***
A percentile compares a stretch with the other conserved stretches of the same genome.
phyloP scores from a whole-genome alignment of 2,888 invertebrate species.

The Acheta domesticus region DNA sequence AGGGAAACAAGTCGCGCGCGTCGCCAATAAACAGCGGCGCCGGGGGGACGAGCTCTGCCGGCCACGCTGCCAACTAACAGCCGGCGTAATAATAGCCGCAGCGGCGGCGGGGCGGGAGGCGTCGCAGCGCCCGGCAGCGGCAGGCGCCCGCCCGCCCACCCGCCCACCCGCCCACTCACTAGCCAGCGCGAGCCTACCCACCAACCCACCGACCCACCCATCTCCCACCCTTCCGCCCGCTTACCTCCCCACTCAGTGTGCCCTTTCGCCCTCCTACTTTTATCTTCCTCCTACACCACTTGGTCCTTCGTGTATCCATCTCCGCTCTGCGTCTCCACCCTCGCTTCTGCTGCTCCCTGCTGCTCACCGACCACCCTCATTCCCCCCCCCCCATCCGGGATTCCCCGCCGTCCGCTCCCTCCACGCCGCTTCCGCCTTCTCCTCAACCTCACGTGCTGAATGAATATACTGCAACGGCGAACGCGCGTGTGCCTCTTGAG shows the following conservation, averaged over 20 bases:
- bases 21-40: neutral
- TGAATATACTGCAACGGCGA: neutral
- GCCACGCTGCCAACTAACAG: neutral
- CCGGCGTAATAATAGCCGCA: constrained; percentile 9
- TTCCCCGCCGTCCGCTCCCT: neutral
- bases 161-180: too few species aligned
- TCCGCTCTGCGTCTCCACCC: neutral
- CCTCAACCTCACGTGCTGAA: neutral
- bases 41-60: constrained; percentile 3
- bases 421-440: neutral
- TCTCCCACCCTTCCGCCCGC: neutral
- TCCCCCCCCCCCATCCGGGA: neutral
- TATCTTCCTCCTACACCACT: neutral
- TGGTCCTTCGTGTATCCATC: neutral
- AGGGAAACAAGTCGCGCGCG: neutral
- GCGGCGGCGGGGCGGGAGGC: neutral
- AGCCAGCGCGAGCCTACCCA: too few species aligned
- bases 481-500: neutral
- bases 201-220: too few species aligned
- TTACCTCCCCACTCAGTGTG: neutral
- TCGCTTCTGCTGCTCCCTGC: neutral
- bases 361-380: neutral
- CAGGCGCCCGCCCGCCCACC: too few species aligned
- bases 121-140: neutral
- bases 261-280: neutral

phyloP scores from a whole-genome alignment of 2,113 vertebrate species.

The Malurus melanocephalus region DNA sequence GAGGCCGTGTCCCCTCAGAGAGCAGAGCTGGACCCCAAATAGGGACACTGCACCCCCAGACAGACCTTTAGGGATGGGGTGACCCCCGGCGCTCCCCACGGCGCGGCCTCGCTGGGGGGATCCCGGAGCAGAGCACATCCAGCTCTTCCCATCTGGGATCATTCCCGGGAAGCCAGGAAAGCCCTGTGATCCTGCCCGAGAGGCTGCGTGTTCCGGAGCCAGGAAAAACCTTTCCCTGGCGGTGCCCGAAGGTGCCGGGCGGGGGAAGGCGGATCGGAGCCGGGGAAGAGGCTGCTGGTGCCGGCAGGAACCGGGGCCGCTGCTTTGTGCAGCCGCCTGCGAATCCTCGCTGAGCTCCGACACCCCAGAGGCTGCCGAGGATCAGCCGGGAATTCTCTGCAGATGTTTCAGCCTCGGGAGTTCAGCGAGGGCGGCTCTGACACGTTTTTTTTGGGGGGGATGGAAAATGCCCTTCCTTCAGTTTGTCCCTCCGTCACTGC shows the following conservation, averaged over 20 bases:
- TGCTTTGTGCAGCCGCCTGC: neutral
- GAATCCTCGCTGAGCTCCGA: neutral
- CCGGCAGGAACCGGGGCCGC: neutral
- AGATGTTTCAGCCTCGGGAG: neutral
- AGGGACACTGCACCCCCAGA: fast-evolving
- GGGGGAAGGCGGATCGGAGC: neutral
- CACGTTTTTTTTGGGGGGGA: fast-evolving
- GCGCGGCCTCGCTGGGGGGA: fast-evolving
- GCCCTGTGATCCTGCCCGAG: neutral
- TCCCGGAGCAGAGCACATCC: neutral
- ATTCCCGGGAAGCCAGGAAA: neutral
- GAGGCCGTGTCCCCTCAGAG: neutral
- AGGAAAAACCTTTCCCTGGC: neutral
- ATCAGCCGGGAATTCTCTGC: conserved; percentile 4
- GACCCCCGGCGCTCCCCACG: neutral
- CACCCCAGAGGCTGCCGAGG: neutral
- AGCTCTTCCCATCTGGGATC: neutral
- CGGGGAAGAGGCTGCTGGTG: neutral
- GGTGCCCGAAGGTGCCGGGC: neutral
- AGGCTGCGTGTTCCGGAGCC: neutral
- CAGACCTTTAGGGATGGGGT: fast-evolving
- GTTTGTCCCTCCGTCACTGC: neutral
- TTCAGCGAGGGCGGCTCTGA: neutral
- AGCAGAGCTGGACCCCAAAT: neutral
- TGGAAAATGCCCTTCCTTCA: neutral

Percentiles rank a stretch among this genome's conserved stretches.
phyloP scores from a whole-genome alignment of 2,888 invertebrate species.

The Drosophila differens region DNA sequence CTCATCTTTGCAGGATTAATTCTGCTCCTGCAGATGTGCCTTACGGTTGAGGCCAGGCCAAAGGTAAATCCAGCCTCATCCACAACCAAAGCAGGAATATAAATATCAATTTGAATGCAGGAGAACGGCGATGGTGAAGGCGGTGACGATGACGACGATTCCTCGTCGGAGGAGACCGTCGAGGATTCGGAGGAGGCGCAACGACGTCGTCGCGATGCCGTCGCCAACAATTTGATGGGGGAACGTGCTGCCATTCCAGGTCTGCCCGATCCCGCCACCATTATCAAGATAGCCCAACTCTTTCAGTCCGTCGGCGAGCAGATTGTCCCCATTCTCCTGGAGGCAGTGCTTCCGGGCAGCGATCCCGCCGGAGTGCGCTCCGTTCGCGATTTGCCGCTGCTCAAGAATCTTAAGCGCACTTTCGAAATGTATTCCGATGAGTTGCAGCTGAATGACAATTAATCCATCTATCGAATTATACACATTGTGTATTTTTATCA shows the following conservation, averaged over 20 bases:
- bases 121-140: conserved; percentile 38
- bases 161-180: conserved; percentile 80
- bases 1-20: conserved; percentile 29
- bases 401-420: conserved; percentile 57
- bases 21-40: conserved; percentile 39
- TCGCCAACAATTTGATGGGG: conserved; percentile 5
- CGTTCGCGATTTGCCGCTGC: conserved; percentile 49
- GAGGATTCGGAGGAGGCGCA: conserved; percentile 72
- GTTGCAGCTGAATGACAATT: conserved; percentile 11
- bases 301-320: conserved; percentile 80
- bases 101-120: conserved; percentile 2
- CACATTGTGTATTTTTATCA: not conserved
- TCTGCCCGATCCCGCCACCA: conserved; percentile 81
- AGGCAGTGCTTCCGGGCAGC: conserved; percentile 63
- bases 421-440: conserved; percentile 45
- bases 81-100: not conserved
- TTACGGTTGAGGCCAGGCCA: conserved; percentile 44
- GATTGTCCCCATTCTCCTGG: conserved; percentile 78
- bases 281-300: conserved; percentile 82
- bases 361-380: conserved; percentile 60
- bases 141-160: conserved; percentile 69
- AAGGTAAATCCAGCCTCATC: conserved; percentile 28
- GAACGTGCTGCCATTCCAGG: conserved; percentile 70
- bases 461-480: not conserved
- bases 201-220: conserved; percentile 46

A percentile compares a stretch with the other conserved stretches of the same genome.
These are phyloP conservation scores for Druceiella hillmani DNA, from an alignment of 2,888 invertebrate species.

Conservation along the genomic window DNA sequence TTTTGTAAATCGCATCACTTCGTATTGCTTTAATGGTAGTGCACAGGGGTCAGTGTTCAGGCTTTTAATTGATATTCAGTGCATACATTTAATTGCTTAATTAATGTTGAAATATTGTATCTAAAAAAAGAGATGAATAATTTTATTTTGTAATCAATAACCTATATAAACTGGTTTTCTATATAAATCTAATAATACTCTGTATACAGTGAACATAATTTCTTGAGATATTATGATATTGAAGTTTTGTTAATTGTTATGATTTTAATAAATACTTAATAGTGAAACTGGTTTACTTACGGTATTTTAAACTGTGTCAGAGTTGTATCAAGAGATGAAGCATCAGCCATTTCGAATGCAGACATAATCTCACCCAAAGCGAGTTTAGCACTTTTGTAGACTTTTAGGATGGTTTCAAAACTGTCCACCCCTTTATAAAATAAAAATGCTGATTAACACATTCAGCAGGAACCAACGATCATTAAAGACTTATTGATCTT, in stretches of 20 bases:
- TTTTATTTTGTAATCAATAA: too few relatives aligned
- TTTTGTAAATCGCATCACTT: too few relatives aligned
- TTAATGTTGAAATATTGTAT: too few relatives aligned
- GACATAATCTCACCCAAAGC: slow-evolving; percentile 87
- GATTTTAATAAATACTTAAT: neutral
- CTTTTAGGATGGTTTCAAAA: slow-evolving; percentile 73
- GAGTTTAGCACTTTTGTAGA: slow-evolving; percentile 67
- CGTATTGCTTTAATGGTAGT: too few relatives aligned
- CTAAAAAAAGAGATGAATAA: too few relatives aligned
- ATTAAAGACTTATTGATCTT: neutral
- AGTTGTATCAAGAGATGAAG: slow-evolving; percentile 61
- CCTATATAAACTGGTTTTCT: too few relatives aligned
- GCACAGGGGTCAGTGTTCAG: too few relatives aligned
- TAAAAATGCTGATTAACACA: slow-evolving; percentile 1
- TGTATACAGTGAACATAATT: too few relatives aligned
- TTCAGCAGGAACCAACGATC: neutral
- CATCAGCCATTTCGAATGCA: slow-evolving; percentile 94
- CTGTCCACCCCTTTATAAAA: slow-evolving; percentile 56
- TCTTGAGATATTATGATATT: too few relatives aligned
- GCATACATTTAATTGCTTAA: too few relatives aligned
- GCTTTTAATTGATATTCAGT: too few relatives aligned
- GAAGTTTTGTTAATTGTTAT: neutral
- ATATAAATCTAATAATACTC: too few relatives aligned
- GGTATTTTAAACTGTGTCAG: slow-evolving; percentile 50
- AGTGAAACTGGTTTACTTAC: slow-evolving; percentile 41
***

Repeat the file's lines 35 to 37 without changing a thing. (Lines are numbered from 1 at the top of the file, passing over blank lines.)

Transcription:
- AGGGACACTGCACCCCCAGA: fast-evolving
- GGGGGAAGGCGGATCGGAGC: neutral
- CACGTTTTTTTTGGGGGGGA: fast-evolving